Can you look at this word without seeing a sort of robin’s-egg blue in your mind?
Colour words are evocative just because of the clear visual association. But do any other associations enter your consciousness with this word? Well, they will after we’ve tasted it, if not before.
The shape of this word is long; it has two u’s and a q, and somehow those letters seem blue-greenish to me, possibly under the influence of the sense. It has a descender in the middle, no loop on it, and a small ascender at the start and a dot near the end. You could picture it as being a segment of a dressy necklace made of carved semi-precious stones. The sound of it clicks on the tongue tip and knocks at the back, but then swings around open and closes into a buzz on the tip of the tongue. Your tongue describes a full lap around your mouth – perhaps a blue rondo à la turquoise.
What other words does it taste of? Tortoise, for certain. Turpentine and turnkeys and tourniquets? Maybe. Quarters? I think so. Could you picture a turquoise sasquatch? Only for fun, in a colouring book. It makes me think of a Caribbean territory – can you imagine buying cakes and turquoise in the Turks and Caicos?
Oh, yes, Turks. Does this word make you think of Turkey? Turkish delight? Have you ever stopped to look at turquoise long enough to wonder where it came from? If you have, you have probably guessed that the stone it names is associated with Turkey. And indeed it is – Turkey is not the only place it can be found, but that’s where it was first introduced to Europe from. It can actually be found in Saxony and Cornwall too, but somehow it was not associated with those places – they had less traffic with Greece and Rome than Turkey did at the time. It can also be found in China, Australia, India, Chile, and a few other places.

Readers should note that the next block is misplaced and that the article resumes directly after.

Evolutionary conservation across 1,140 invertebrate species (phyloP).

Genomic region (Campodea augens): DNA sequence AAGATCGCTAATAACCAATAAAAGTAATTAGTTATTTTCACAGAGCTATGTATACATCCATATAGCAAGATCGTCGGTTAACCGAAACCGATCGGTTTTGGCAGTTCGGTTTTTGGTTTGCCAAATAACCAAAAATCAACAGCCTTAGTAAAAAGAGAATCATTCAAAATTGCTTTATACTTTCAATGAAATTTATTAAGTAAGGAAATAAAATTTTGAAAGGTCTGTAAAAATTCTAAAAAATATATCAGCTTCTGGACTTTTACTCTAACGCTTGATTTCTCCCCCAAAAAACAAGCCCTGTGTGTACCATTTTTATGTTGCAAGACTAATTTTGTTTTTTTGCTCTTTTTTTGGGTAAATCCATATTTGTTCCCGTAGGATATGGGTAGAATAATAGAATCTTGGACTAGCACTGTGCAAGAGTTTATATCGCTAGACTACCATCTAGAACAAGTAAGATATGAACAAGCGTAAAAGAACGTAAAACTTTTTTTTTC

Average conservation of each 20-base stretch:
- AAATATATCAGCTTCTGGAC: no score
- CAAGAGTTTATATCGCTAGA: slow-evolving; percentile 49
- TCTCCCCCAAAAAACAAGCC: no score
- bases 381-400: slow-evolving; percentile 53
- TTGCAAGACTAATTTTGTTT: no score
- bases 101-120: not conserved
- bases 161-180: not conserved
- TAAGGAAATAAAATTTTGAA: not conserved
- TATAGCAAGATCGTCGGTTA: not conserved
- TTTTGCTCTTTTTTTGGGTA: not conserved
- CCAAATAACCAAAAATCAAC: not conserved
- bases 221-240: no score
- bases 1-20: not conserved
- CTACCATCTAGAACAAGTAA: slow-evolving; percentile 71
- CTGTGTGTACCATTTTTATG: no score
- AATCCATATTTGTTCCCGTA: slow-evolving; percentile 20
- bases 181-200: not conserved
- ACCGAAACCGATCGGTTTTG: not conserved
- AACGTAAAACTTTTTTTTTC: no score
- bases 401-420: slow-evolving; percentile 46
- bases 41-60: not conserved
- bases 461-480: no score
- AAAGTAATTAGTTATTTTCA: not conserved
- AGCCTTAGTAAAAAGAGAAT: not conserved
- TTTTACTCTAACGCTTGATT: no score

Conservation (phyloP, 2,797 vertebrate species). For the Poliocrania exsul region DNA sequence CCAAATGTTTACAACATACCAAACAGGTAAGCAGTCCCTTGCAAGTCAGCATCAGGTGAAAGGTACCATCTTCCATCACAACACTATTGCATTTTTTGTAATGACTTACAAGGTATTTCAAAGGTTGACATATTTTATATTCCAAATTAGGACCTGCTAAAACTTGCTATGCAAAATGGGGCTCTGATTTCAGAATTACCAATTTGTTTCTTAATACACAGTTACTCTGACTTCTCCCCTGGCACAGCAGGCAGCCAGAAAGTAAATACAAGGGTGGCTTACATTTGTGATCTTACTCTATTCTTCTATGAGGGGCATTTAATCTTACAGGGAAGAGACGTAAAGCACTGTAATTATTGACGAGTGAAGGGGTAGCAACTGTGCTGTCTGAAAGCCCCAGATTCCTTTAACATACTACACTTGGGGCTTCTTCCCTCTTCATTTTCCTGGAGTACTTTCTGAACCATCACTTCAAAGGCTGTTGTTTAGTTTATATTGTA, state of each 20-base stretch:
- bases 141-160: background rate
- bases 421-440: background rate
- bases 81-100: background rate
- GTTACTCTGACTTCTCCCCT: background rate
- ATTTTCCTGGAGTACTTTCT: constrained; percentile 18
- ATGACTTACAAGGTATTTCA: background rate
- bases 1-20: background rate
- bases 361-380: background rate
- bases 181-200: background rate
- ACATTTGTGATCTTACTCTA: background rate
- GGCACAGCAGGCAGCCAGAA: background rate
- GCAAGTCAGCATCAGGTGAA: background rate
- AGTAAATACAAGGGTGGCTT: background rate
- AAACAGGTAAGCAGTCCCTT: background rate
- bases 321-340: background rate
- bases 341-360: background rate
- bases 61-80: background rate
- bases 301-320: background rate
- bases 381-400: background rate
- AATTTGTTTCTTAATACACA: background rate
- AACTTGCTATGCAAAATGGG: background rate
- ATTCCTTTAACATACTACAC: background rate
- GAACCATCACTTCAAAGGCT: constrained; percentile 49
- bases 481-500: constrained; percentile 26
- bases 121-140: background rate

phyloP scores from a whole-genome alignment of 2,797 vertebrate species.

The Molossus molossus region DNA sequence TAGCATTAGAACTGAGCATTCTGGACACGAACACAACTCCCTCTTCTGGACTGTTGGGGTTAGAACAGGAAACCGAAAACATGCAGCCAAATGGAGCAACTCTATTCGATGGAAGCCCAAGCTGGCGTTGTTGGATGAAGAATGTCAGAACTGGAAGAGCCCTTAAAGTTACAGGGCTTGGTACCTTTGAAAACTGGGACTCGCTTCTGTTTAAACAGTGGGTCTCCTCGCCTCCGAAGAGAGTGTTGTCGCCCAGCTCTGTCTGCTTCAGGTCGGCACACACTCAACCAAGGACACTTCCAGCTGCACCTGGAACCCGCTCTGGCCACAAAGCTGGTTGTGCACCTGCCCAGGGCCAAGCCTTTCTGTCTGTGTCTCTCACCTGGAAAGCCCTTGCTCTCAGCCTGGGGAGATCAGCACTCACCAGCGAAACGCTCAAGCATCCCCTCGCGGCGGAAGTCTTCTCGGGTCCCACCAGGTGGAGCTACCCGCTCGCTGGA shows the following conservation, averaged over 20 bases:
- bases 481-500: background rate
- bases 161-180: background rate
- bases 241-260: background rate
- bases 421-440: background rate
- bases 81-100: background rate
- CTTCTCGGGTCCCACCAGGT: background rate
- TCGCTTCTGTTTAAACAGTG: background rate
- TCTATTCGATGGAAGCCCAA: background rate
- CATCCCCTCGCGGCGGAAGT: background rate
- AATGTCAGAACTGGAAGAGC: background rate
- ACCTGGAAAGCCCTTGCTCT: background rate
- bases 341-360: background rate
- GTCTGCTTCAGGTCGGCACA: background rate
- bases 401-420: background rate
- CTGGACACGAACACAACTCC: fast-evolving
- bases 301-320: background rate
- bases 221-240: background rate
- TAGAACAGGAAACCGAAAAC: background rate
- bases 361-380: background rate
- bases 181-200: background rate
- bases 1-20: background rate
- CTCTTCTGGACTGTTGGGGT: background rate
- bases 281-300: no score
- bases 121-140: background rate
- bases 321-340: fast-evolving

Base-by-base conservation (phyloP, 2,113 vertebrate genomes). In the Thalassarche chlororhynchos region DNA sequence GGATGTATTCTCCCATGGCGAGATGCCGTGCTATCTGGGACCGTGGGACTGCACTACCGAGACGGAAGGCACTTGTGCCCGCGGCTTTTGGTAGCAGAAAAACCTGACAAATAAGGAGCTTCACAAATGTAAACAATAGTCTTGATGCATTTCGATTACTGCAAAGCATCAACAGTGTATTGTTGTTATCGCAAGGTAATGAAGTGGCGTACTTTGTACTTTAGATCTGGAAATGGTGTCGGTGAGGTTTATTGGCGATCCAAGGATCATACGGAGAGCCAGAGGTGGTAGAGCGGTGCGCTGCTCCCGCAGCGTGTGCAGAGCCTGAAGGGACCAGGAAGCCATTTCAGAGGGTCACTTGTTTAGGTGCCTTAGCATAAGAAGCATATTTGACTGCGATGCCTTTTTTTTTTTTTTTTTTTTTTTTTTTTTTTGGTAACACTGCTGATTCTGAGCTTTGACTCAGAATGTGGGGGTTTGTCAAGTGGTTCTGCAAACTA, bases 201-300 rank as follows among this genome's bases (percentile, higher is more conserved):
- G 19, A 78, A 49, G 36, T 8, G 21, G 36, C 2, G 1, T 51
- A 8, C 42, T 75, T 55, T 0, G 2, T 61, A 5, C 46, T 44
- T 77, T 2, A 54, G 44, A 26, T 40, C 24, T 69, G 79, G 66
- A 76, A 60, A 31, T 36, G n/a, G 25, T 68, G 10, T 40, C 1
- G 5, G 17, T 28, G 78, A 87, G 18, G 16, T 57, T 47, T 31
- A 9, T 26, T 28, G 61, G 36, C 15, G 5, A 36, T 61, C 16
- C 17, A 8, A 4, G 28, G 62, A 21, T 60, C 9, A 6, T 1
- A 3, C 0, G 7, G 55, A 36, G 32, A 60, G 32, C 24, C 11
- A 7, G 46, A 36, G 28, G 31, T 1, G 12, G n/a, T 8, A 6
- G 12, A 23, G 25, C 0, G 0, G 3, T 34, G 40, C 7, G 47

But wherever it may be found, history happened in such a way as to make this stone not chinoise or indienne or even cournouaillaise. Nope, it was from Turkey, and therefore it was Turkish. Turquoise, in the French of the time. (In modern French, it would just be turc or turque.) But actually our current spelling was layered over top of an existing English word: before about 1600 it was called turkeis or turkeys or any of a few other spellings of the same sound. An archaic form turkise still survives. But after the French spelling was adopted, the pronunciation modified to match the spelling – not as the French would say it, but as the eyes of Englishmen took it: “turkwoys” or “turkoys.” Remember, these are the same people who pronounced Beauchamp like Beecham.
Well, isn’t that nice? From a term associated now with dumb birds and asinine humans and hearty feasting food we have moved on to a term that seems exclusively lapidary, that hides its origin in plain sight with exotic spelling and endotic pronunciation. It’s sort of like taking something ordinary like aluminum and making a sought-after pretty gemstone from it.
Which is (you probably guessed where I was going with that) what turquoise is. It’s a hydrous phosphate of copper and aluminum. Or aluminium, if you’re British. Isn’t that delightful? Less utile than aluminum foil, but even if turquoise can’t keep your food, it may do something for your luck – and as a talisman and apotropaic it is meant to foil evil and preserve good fortune.